Zanu-PF influence also permeates the informal economy (insistence on party membership for access to vendor licences, and youth militia protection rackets on mini-bus transport networks). With rural and urban underemployment running at an estimated 85%, it is understandable why enduring political support, calculations of personal benefit and strategies of survival, as well as explicit threats and overt pressure, would influence patterns of voting. Faced with choices of which party was more likely to deliver public services, instances of direction from rural chiefs and headmen, and fears over continued access to land, rural voters looked to their own interests. This is in addition to the blatantly flawed voters roll, which particularly boosted rural voting numbers (traditionally Zanu-PF), which was only given to opposition parties in paper form on the eve of the poll, despite their repeated calls for its public release. Furthermore, 99.7% of rural voters were registered compared to approximately 67% of urban voters..
A Youth vote?
Under the new constitution, considerable power remains vested in the executive office of the President. (This is the significance of the Zanu-PF 2/3rds parliamentary majority – it would now be possible for the party to amend the Constitution to delete the Presidential two-term limit.) Political commentators outside Zimbabwe may be baffled why Robert Mugabe remains popular, frankly disbelieving this claim.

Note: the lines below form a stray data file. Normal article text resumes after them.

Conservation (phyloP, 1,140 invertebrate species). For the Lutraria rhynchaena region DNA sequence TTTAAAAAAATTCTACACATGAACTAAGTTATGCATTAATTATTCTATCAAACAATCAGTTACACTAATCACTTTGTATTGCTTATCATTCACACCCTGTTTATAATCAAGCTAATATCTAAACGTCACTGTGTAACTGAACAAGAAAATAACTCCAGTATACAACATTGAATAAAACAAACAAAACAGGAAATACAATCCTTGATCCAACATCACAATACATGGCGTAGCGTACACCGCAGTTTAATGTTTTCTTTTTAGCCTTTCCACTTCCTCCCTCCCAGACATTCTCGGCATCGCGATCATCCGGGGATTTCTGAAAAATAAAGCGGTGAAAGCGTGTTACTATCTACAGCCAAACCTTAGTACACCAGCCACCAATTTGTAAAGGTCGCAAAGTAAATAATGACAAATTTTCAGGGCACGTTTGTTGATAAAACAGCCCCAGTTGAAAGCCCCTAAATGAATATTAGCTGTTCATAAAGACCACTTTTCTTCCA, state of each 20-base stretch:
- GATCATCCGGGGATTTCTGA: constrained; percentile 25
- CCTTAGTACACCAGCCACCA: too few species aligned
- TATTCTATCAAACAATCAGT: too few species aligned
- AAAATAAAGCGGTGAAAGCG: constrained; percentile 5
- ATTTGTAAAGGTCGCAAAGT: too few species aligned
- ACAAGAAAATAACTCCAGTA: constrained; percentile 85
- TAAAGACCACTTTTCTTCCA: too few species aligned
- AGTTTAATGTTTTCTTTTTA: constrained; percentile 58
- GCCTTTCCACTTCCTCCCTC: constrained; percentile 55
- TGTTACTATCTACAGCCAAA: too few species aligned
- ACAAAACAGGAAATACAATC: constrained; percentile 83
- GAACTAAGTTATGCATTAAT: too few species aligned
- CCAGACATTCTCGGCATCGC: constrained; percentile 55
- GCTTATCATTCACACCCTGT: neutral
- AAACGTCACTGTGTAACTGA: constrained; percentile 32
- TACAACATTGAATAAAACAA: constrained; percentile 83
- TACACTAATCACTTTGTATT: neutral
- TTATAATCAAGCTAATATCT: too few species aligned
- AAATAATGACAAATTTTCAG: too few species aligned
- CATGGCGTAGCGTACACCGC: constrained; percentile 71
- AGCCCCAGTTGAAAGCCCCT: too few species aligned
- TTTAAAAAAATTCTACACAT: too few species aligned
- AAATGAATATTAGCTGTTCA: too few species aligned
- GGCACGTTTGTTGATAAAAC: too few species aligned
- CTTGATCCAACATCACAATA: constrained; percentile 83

Yet the question of Robert Mugabe as the re-elected president needs to be disaggregated: between Mugabe the man, elderly (89), increasingly sick (no one believes the cataracts tale), isolated by Zanu-PF information gate keepers that surround him; then the image of Mugabe, the victor of the liberation struggle, father of the nation (this does have a resonance among sections of the Zimbabwe electorate, older and younger); champion of the Zimbabwean people against a rapacious international system, still shaped by the imperialists (this defiant nationalism also appeals to varying sections of the voting population) and consistent ideologue; but also Mugabe, the proven conciliator (from a position of victory) of the early 1980s; and in the Global Political Agreement coalition. This person/persona combination also intersects with the question of Mugabe as leader and unifier of the fractious party Zanu-PF, its organisation and attributes and benefits that come with membership: status, preferential access to work in the informal economy, land and housing.